Prayers by the Lake: No. XL

With prayer I cleanse the vision of my faith, lest it lose sight of you in the mist, O my Most Radiant Star.

“What use will your prayer be to God?” ask the swarthy workers of the earth.

You speak rightly, sons of earth. What use is the mariner’s telescope to the North Star, when it sees the mariner even without a telescope? But do not ask me, since you already know, what use a telescope is to a mariner.

Prayer is necessary for me, lest I lose sight of the salvation-bearing Star, but the Star does not need it to keep from losing me.

What would become of my inner vision, if I were to stop training it with prayer?

Are the soldiers of the earth not trained, extensively and strenuously, to see targets in the distance?

Are weavers of silk not trained, extensively and strenuously, to recognize the finest fibers?

How could I not train the vision of my faith to see my sole treasure as clearly as possible?

Trapped in a web of illusions, I have barely caught sight of a way out, so do you really expect me to lose sight of it?

Get it into your heads, my fellow wayfarers, that seeing God is not a cheap affair. You who sacrifice fortunes to see the luxuriance of the tropics or the polar lights of the arctic, must pay more dearly to see the One for whom the luxuriance of the tropics is poverty and the polar lights are a tallow candle.

When you give even your entire life in order to see Him, you have barely paid a penny. Nevertheless He is mag­nanimous and good-hearted, and expects nothing more from you than this.

You who train your bodies, who every morning do not forget to exercise your arms and legs, your head and neck, are you in truth contemplative beings–you who are like samurai warriors? Are you in truth contemplative beings, if you maintain that your faith in God will become and remain clairvoyant without training? All the stars of Heaven, which have seen the experience of your fathers, bear witness to me that your faith will go blind, if indeed it had ever even begun to see at all. And in place of the lost blessing there will remain a hypocritical vision in name only.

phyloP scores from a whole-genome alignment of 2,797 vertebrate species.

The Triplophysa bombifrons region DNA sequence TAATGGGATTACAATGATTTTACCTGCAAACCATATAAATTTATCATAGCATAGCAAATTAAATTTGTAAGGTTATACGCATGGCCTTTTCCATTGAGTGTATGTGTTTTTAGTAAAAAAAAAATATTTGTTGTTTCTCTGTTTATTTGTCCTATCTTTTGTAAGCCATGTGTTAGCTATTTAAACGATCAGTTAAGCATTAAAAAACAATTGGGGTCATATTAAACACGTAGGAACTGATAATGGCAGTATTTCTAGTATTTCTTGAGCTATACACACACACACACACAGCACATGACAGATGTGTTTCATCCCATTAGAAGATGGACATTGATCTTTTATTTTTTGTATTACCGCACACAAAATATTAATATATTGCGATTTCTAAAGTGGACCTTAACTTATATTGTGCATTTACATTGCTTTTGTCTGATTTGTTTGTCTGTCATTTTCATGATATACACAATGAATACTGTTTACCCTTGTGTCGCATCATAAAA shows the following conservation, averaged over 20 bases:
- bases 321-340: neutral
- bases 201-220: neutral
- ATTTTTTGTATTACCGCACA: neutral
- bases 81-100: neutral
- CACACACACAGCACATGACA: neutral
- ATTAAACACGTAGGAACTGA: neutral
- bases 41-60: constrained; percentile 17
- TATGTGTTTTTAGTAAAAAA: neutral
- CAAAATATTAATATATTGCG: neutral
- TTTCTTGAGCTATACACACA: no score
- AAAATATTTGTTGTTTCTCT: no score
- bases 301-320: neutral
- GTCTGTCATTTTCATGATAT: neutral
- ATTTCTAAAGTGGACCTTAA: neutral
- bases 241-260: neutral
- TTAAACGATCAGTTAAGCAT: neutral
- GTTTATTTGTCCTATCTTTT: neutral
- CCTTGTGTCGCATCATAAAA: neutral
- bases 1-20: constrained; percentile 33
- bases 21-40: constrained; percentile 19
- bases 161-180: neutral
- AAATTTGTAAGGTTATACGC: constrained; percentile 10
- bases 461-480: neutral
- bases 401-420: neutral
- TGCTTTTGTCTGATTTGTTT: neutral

Keep your eyes blindfolded for just three days, and afterward you will find that the light of the sun hurts them. Sever your bond with God for just three hours and you will find it painful to look at His light again.

You ask me: how long does my prayer last? Can you understand me when I tell you that it lasts longer than my days? For by my prayer I must train your faith also, and open its eyes, and show it how to see and whom it is seeing. Truly, I continuously fill both my days and yours with prayer.

I ceaselessly cense my faith with prayer, lest the scents of the world blind it.

I ceaselessly call upon all the celestial spheres to sustain me in my prayer for everlasting prayerfulness, so that I too may be deemed worthy to gaze upon that Glory and Beauty, which is wide open to their gaze.

Oh my fellow wayfarers, how majestic is the vision of faith! I swear to you, if you only knew how majestic it is, your prayer would never pause or end.

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One thought on “Prayers by the Lake: No. XL

  1. I need to read that book, I’ve enjoyed St. Nikolai’s other writings.

    Thank you, dear friend, for this post.

    You have my hugs and prayers always, you know?

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